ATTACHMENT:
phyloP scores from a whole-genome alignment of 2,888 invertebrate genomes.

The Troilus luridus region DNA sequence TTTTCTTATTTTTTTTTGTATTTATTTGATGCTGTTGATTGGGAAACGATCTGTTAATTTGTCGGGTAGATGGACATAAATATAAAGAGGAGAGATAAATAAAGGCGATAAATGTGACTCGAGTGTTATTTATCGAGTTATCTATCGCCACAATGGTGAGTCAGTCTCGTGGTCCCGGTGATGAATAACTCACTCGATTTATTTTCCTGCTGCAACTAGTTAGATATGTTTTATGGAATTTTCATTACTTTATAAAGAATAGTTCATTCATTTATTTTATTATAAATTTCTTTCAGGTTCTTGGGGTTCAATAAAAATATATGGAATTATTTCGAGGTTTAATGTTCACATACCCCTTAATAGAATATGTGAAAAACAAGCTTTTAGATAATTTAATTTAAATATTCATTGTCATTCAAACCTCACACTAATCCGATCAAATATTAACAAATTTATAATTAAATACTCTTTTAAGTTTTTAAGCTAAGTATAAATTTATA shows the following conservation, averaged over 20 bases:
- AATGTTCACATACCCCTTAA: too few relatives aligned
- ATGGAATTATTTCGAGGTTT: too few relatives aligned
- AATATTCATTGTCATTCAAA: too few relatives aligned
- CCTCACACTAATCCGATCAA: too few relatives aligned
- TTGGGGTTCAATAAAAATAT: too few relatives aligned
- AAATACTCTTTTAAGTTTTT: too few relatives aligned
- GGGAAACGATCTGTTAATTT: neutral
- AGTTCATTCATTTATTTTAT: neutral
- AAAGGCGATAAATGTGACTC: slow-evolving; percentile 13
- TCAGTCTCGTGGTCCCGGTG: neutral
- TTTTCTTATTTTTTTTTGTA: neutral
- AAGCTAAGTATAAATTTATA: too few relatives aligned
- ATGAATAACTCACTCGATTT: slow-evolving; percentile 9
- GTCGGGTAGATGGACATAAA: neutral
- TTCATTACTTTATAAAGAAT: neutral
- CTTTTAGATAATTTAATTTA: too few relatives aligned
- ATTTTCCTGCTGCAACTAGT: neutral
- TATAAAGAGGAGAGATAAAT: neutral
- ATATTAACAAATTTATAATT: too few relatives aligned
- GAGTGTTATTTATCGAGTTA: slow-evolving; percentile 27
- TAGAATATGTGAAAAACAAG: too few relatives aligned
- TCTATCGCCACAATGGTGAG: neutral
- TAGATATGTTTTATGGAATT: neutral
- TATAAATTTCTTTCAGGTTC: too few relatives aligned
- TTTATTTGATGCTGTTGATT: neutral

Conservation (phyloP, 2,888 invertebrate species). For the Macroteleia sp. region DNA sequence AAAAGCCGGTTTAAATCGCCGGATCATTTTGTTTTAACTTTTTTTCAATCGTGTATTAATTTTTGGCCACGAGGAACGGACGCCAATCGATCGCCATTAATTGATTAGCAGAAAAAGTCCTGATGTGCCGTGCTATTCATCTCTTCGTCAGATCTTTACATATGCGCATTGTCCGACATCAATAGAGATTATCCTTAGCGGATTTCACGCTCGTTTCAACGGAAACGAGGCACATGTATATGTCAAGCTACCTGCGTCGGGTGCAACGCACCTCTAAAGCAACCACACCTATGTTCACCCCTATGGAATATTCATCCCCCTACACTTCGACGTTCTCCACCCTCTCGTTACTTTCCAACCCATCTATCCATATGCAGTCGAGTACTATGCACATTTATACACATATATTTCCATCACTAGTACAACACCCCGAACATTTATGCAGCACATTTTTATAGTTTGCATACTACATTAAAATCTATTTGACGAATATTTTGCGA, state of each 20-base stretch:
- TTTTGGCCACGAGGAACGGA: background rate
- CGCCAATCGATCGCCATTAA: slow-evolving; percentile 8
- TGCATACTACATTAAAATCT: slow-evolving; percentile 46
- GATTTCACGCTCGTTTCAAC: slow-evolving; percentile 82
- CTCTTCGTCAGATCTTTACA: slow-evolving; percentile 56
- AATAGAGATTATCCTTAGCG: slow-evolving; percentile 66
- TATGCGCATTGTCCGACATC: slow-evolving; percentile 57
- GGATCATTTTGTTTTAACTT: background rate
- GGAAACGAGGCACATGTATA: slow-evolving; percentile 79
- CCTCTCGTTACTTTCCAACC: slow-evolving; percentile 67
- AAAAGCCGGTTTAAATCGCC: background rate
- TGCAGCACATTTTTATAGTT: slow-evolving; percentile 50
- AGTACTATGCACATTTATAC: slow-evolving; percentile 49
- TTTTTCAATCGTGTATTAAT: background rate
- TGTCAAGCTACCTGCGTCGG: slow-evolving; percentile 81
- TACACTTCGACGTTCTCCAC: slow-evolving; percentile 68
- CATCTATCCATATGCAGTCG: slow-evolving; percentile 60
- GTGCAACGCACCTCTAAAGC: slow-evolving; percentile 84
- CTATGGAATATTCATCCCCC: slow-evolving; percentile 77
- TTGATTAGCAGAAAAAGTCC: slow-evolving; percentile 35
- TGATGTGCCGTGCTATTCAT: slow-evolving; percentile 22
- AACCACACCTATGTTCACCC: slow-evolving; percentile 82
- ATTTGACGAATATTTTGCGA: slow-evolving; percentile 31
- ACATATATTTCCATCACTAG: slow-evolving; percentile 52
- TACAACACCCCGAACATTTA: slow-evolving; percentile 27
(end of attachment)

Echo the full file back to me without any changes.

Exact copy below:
phyloP scores from a whole-genome alignment of 2,888 invertebrate genomes.

The Troilus luridus region DNA sequence TTTTCTTATTTTTTTTTGTATTTATTTGATGCTGTTGATTGGGAAACGATCTGTTAATTTGTCGGGTAGATGGACATAAATATAAAGAGGAGAGATAAATAAAGGCGATAAATGTGACTCGAGTGTTATTTATCGAGTTATCTATCGCCACAATGGTGAGTCAGTCTCGTGGTCCCGGTGATGAATAACTCACTCGATTTATTTTCCTGCTGCAACTAGTTAGATATGTTTTATGGAATTTTCATTACTTTATAAAGAATAGTTCATTCATTTATTTTATTATAAATTTCTTTCAGGTTCTTGGGGTTCAATAAAAATATATGGAATTATTTCGAGGTTTAATGTTCACATACCCCTTAATAGAATATGTGAAAAACAAGCTTTTAGATAATTTAATTTAAATATTCATTGTCATTCAAACCTCACACTAATCCGATCAAATATTAACAAATTTATAATTAAATACTCTTTTAAGTTTTTAAGCTAAGTATAAATTTATA shows the following conservation, averaged over 20 bases:
- AATGTTCACATACCCCTTAA: too few relatives aligned
- ATGGAATTATTTCGAGGTTT: too few relatives aligned
- AATATTCATTGTCATTCAAA: too few relatives aligned
- CCTCACACTAATCCGATCAA: too few relatives aligned
- TTGGGGTTCAATAAAAATAT: too few relatives aligned
- AAATACTCTTTTAAGTTTTT: too few relatives aligned
- GGGAAACGATCTGTTAATTT: neutral
- AGTTCATTCATTTATTTTAT: neutral
- AAAGGCGATAAATGTGACTC: slow-evolving; percentile 13
- TCAGTCTCGTGGTCCCGGTG: neutral
- TTTTCTTATTTTTTTTTGTA: neutral
- AAGCTAAGTATAAATTTATA: too few relatives aligned
- ATGAATAACTCACTCGATTT: slow-evolving; percentile 9
- GTCGGGTAGATGGACATAAA: neutral
- TTCATTACTTTATAAAGAAT: neutral
- CTTTTAGATAATTTAATTTA: too few relatives aligned
- ATTTTCCTGCTGCAACTAGT: neutral
- TATAAAGAGGAGAGATAAAT: neutral
- ATATTAACAAATTTATAATT: too few relatives aligned
- GAGTGTTATTTATCGAGTTA: slow-evolving; percentile 27
- TAGAATATGTGAAAAACAAG: too few relatives aligned
- TCTATCGCCACAATGGTGAG: neutral
- TAGATATGTTTTATGGAATT: neutral
- TATAAATTTCTTTCAGGTTC: too few relatives aligned
- TTTATTTGATGCTGTTGATT: neutral

Conservation (phyloP, 2,888 invertebrate species). For the Macroteleia sp. region DNA sequence AAAAGCCGGTTTAAATCGCCGGATCATTTTGTTTTAACTTTTTTTCAATCGTGTATTAATTTTTGGCCACGAGGAACGGACGCCAATCGATCGCCATTAATTGATTAGCAGAAAAAGTCCTGATGTGCCGTGCTATTCATCTCTTCGTCAGATCTTTACATATGCGCATTGTCCGACATCAATAGAGATTATCCTTAGCGGATTTCACGCTCGTTTCAACGGAAACGAGGCACATGTATATGTCAAGCTACCTGCGTCGGGTGCAACGCACCTCTAAAGCAACCACACCTATGTTCACCCCTATGGAATATTCATCCCCCTACACTTCGACGTTCTCCACCCTCTCGTTACTTTCCAACCCATCTATCCATATGCAGTCGAGTACTATGCACATTTATACACATATATTTCCATCACTAGTACAACACCCCGAACATTTATGCAGCACATTTTTATAGTTTGCATACTACATTAAAATCTATTTGACGAATATTTTGCGA, state of each 20-base stretch:
- TTTTGGCCACGAGGAACGGA: background rate
- CGCCAATCGATCGCCATTAA: slow-evolving; percentile 8
- TGCATACTACATTAAAATCT: slow-evolving; percentile 46
- GATTTCACGCTCGTTTCAAC: slow-evolving; percentile 82
- CTCTTCGTCAGATCTTTACA: slow-evolving; percentile 56
- AATAGAGATTATCCTTAGCG: slow-evolving; percentile 66
- TATGCGCATTGTCCGACATC: slow-evolving; percentile 57
- GGATCATTTTGTTTTAACTT: background rate
- GGAAACGAGGCACATGTATA: slow-evolving; percentile 79
- CCTCTCGTTACTTTCCAACC: slow-evolving; percentile 67
- AAAAGCCGGTTTAAATCGCC: background rate
- TGCAGCACATTTTTATAGTT: slow-evolving; percentile 50
- AGTACTATGCACATTTATAC: slow-evolving; percentile 49
- TTTTTCAATCGTGTATTAAT: background rate
- TGTCAAGCTACCTGCGTCGG: slow-evolving; percentile 81
- TACACTTCGACGTTCTCCAC: slow-evolving; percentile 68
- CATCTATCCATATGCAGTCG: slow-evolving; percentile 60
- GTGCAACGCACCTCTAAAGC: slow-evolving; percentile 84
- CTATGGAATATTCATCCCCC: slow-evolving; percentile 77
- TTGATTAGCAGAAAAAGTCC: slow-evolving; percentile 35
- TGATGTGCCGTGCTATTCAT: slow-evolving; percentile 22
- AACCACACCTATGTTCACCC: slow-evolving; percentile 82
- ATTTGACGAATATTTTGCGA: slow-evolving; percentile 31
- ACATATATTTCCATCACTAG: slow-evolving; percentile 52
- TACAACACCCCGAACATTTA: slow-evolving; percentile 27